What does the Luxembourg tax crackdown mean for international contractors?

Luxembourg tax crackdown

30th August 2019

Luxembourg, a destination long accused of being a tax haven, has recently ratcheted up efforts to stop evasion. Despite being one of the smallest nations in the world, the country is the second richest on earth, and home to one of the most prolific financial services sectors in Europe, so it’s no surprise that it’s a strong draw for overseas contractors. This is without mentioning the beautiful scenery, strong social security net, and historic culture. So, here’s what contractors need to know about the Luxembourg tax crackdown.

Luxembourg Tax Crackdown

As the latest development in the Luxembourg tax crackdown, the country’s government has laid down draft legislation to enact the second EU Anti-Tax Avoidance Directive into domestic law. This aims to combat current avoidance practices which mitigate the tax liability for transactions both within and outside of the EU.

Member states have until 1 January 2020 to implement the directive domestically.  Recently, we wrote about the pressure applied to Ireland for delaying the implementation of the same law. Luxembourg’s draft bill mirrors much of the language of the EU directive, however it has yet to pass into legislation and amendments are likely. Certain Luxembourg entities which are liable for corporation tax, including permanent establishments of foreign companies, will also be subject to the legislation.

Tax haven

This latest tax crackdown is made even more noteworthy due to the fact that Luxembourg has been known as a notorious tax haven  for corporations and mega-rich individuals around the world since the 1970s. Historically, the country’s government has provided offshore bank holders with top-notch confidentiality and asset protection.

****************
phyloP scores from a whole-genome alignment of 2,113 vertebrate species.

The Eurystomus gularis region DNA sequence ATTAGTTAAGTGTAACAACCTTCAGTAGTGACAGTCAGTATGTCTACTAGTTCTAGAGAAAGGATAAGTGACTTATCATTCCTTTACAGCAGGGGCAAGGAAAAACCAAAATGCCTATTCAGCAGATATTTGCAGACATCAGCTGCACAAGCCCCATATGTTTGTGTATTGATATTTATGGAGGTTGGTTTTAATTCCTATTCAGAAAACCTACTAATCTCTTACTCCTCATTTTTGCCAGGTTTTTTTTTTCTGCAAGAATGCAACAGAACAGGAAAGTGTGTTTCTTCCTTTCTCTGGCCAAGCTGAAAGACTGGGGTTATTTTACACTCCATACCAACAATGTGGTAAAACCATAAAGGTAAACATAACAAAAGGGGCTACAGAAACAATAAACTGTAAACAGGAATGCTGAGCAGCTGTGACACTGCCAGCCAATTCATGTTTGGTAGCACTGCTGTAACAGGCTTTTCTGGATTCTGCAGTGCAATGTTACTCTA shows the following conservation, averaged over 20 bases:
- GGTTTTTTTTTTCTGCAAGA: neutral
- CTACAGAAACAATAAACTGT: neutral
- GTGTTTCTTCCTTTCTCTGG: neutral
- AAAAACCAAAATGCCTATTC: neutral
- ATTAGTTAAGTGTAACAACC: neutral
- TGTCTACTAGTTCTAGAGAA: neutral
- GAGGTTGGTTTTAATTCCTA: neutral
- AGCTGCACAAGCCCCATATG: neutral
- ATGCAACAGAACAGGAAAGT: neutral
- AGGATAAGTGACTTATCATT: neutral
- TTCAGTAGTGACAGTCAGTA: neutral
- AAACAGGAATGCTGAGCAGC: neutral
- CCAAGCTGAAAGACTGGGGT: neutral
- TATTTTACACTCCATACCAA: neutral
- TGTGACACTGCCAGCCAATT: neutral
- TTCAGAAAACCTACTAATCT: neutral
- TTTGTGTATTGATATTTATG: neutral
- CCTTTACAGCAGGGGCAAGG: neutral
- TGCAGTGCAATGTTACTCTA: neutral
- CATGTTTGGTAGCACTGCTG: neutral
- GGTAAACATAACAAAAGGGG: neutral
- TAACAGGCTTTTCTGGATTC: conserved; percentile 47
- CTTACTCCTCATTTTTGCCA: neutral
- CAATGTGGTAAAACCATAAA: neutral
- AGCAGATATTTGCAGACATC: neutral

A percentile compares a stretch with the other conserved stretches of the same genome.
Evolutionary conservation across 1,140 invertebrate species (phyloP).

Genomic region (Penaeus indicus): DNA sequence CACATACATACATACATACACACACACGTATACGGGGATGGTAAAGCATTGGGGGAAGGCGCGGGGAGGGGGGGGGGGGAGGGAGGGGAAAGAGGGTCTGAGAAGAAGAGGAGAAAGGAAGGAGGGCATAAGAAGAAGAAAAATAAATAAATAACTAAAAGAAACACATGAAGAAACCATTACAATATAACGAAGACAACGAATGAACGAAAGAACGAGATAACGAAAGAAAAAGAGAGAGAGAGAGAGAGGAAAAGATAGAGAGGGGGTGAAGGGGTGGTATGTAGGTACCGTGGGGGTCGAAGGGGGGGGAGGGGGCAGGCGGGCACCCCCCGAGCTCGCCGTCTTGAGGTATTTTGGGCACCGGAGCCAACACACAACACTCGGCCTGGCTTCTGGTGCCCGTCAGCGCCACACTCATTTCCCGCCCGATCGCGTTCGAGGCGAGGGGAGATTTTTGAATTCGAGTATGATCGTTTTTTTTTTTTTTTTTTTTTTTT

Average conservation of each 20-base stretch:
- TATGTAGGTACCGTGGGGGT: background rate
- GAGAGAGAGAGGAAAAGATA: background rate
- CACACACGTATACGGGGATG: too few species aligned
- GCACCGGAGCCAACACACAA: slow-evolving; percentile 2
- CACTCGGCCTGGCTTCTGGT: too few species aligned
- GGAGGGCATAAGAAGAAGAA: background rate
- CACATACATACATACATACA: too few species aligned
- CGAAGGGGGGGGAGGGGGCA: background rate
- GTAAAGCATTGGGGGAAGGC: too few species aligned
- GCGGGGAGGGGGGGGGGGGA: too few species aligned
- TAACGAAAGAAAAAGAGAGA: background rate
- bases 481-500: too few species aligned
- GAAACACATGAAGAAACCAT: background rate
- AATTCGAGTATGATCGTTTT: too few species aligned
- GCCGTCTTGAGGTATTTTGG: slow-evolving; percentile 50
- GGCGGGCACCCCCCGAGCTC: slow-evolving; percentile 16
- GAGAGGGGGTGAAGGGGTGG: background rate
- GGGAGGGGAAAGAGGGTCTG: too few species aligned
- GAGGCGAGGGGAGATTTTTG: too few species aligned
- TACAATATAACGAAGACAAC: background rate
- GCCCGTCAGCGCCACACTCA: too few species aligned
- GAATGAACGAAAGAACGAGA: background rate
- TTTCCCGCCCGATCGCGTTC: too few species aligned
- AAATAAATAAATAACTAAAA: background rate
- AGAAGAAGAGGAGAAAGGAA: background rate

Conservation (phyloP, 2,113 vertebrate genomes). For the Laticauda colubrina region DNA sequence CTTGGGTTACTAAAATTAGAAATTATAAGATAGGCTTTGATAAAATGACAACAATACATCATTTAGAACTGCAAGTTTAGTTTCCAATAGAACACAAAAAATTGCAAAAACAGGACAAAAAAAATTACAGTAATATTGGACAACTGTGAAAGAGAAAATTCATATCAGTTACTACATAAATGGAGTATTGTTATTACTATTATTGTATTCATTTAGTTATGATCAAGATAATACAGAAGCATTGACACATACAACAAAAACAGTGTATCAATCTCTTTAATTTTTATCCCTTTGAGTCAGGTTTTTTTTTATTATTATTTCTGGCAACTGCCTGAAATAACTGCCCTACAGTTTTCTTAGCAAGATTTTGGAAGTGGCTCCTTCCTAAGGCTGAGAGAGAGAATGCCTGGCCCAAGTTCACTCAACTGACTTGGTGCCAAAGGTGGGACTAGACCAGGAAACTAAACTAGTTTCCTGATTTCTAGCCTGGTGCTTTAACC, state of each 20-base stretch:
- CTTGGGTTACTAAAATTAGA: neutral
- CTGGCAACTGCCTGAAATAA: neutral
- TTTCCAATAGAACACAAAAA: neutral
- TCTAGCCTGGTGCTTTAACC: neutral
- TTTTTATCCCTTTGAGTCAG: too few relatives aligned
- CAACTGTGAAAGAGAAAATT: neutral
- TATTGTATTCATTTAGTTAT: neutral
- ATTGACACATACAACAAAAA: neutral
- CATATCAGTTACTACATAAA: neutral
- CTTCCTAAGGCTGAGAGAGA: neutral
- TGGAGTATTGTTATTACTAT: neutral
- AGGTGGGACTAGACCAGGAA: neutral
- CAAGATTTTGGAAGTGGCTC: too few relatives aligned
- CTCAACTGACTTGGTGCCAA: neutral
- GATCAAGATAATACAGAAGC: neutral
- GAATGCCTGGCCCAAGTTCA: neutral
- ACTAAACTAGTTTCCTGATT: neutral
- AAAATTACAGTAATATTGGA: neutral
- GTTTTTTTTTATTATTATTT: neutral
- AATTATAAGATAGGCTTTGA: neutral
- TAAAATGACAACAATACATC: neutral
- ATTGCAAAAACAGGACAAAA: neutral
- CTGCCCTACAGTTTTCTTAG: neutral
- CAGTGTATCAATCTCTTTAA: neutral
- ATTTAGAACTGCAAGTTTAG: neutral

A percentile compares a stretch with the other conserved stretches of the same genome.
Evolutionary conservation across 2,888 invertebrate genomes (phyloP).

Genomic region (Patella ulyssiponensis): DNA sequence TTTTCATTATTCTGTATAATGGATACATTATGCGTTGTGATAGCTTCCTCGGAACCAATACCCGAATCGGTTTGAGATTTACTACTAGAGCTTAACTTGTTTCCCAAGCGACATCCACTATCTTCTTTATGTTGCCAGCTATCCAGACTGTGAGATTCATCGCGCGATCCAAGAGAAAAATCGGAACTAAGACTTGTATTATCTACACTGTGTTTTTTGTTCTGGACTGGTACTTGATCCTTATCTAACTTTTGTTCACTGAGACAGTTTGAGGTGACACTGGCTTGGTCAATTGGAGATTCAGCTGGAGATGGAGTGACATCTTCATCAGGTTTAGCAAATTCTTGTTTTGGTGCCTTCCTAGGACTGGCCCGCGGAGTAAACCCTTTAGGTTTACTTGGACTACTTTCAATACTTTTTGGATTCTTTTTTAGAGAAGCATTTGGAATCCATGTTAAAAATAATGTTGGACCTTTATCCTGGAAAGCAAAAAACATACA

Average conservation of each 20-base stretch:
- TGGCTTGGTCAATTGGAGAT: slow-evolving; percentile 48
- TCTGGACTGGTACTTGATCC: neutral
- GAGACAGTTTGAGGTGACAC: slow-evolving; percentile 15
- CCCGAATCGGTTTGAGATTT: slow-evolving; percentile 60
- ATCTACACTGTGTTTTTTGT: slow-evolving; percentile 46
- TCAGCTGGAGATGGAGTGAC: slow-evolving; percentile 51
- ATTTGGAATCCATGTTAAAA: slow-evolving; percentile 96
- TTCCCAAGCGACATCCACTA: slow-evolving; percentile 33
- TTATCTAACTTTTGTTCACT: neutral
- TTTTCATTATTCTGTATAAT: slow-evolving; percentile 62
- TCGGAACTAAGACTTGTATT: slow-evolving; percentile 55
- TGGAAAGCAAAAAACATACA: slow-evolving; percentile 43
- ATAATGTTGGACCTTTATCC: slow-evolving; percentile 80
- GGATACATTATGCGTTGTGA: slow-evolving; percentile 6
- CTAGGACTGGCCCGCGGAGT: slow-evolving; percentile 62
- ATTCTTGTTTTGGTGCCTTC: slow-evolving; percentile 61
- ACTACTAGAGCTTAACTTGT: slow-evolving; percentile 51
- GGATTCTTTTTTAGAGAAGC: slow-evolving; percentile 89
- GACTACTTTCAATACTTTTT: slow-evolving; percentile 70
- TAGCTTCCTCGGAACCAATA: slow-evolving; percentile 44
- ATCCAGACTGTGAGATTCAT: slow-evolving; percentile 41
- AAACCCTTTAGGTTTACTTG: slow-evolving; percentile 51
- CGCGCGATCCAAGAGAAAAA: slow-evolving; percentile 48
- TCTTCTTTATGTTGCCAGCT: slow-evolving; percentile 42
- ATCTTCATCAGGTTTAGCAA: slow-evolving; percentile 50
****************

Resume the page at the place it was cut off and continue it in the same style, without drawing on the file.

Luxembourg’s tax system allows corporations to store massive chunks of their business outside their home countries, which cuts billions from tax bills. The country also charges foreign corporations an extremely low tax rate to send money into and out of the country, with corporations that funnel profits through Luxembourg charged around 1% tax.

Recently we wrote about the landmark EU ruling against Amazon in Luxembourg, which from 2006 to 2014, allegedly reduced Amazon’s taxes by a whopping €250 million through funnelling profits into the company. This meant that during this eight-year period, the company effectively paid a total tax rate of just 7.25% in Luxembourg.


The main turning point that triggered the Luxembourg tax crackdown was the LuxLeaks scandal. This was a 2014 controversy initiated by a group of journalists that leaked confidential information about Luxembourg’s tax rulings, set up by PricewaterhouseCoopers from 2002 to 2010 to benefit its clients.

The investigation resulted in the leak of tax rulings for over three hundred multinational companies based in Luxembourg. The LuxLeaks’ disclosures attracted widespread attention and huge pressure from international bodies towards the country.

Contractors need to be aware

Clearly, when even notorious tax havens such as Luxembourg, Switzerland, and Panama are enacting tax crackdowns, it’s hard to deny that the global movement towards tougher tax and compliance systems is gathering pace.

Contractors seeking work in the nation, or anywhere else in the world for that matter, will need to make sure that compliance is their top priority. However, due to the intricacy of international tax systems, this is easier said than done. For this reason, we strongly advise seeking the help of experts in the field, that can take the burden of compliance off your shoulder, and help you get back to focussing on the job at hand.

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